“I have always been a fan of horror movies, and I’m sure that was part of the attraction to me.”
For my money, the biggest star on Friday night turned out to be none other than Antonin Dvořák.
“Would I love to do these big operas in Symphony Hall? Yes. When I feel like I’ve got two-thousand people to attend, I’ll move over to Symphony Hall.”
Of course, it’s a tricky business to summarize a classical music scene as busy and wide as Boston’s.
Massenet’s instinct for drama and gifts as an orchestrator go a long way to carrying the piece, but it still can make for a long night at the theater.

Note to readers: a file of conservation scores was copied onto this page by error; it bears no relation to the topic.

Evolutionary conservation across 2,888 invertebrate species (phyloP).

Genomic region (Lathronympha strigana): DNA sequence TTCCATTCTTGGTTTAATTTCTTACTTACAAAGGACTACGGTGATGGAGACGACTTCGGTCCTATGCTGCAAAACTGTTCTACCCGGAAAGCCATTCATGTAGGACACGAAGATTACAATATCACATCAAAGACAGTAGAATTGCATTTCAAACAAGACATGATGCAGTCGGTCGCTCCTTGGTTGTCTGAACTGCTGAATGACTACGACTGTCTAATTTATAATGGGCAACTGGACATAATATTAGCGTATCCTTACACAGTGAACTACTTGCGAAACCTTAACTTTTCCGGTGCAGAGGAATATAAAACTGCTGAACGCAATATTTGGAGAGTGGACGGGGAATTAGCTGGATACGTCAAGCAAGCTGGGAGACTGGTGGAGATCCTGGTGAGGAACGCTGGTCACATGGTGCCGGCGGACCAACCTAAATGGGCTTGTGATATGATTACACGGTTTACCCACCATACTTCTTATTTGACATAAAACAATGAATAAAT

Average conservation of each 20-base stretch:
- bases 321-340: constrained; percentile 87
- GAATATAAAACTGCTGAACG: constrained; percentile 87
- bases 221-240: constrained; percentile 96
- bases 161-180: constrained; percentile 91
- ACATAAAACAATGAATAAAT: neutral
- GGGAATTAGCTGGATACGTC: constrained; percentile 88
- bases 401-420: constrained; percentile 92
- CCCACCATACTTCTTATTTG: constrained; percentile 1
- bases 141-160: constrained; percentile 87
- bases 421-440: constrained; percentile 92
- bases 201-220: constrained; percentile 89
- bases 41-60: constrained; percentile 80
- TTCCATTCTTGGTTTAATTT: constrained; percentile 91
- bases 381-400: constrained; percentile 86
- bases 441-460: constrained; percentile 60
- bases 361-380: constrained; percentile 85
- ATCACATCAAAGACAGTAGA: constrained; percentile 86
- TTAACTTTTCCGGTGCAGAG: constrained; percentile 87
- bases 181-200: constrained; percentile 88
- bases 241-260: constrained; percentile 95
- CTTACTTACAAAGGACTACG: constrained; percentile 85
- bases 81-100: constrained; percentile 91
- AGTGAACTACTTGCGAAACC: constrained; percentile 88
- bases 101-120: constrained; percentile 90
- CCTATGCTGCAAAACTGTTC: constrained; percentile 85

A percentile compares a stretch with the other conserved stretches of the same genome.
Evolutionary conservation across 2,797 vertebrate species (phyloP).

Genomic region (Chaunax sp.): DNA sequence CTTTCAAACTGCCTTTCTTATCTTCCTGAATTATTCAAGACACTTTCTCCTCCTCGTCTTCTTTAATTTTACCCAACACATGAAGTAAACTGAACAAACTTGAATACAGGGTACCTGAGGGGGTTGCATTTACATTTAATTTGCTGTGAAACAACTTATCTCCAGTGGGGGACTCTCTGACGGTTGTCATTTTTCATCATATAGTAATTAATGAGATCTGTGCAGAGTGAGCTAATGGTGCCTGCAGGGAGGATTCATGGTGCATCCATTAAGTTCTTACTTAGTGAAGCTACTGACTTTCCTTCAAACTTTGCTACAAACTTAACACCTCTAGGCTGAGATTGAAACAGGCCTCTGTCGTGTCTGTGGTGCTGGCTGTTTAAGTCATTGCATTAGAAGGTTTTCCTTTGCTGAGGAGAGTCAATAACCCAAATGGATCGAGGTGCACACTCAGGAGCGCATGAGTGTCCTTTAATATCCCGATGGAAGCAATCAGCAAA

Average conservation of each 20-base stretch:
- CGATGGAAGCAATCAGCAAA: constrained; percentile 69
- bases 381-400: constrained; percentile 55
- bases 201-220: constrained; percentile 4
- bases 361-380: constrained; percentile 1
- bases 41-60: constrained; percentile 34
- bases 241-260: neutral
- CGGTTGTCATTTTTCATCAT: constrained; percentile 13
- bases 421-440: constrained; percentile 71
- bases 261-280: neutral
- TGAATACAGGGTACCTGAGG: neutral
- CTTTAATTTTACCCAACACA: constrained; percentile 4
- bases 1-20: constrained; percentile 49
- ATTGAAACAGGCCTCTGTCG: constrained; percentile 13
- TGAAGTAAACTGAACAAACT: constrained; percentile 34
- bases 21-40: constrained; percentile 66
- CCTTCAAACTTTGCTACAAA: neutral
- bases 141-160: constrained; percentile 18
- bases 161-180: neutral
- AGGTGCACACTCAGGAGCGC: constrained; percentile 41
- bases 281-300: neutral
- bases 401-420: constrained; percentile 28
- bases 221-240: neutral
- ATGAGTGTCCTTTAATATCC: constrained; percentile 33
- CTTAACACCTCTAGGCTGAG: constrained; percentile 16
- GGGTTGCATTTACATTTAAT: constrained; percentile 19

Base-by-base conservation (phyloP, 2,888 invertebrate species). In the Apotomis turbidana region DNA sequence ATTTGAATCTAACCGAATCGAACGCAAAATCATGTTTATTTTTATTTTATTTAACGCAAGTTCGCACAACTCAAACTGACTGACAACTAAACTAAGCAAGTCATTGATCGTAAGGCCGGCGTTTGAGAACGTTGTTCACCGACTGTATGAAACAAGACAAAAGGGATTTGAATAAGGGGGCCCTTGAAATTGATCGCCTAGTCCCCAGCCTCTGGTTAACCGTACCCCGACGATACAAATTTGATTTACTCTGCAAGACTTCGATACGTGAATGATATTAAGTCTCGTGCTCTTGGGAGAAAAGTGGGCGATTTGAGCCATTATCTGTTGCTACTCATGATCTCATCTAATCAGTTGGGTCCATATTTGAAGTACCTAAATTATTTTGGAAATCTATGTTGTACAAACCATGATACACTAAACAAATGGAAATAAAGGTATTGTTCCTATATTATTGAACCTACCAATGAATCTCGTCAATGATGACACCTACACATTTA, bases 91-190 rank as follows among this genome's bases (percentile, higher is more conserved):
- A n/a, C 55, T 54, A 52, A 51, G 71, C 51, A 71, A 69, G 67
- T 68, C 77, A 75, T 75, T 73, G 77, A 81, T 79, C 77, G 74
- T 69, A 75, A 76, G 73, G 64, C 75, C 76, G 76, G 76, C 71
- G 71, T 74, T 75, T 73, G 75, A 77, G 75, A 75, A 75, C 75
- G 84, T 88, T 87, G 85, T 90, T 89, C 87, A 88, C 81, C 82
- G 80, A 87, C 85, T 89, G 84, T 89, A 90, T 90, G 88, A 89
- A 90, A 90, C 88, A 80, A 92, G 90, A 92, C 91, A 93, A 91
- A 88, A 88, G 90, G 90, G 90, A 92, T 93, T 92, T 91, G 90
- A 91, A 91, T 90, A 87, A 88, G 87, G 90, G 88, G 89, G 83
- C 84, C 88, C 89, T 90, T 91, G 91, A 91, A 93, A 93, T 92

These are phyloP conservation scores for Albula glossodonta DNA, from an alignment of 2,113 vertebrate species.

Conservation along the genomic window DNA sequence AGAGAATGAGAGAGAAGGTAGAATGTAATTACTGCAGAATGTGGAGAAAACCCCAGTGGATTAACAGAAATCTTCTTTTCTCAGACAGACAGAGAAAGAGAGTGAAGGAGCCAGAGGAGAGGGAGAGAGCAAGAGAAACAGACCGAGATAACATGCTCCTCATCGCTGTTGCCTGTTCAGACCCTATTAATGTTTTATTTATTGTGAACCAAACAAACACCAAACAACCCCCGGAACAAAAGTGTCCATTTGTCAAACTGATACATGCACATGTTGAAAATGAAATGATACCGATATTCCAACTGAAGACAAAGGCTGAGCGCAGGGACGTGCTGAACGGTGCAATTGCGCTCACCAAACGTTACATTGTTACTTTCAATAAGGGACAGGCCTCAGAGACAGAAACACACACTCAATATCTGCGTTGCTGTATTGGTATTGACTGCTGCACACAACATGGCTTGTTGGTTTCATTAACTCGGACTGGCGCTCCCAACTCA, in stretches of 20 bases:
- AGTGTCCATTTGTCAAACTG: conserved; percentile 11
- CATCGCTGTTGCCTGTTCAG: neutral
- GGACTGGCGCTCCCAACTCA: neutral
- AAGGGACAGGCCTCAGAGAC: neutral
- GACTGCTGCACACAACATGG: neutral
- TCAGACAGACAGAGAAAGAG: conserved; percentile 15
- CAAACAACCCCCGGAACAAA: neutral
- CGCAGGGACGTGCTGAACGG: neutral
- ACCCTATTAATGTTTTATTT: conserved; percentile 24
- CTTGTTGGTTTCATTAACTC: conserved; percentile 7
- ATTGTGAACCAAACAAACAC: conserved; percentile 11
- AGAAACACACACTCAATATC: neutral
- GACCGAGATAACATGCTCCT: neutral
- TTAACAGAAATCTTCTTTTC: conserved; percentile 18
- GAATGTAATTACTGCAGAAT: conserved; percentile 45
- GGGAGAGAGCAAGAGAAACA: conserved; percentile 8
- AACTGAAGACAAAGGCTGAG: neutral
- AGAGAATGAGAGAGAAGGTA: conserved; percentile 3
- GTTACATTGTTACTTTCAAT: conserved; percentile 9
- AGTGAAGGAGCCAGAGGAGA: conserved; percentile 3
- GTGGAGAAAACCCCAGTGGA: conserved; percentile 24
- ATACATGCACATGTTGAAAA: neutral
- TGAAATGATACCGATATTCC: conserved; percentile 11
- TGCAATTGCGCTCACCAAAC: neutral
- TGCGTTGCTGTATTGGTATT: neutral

Powder Her Face proved the perfect capstone to Odyssey Opera’s month-long survey of British (mostly comic) opera: biting, darkly humorous, provocative, and relevant.
To say that Odyssey Opera continues to set the bar for opera performances in Boston may be a bit superfluous, but it’s true.
Taken together, it’s a bracing, provocative, and – perhaps above all – fun survey of music for the stage from, for England, the conspicuously abundant 20th century.
It’s fun to recall what’s been played locally since January and be reminded just how rich the greater Boston area’s classical music scene really is.
Nothing, until the very end of the opera, is ever settled or, even, as it seems: this is psychological musical drama writ large and graphically.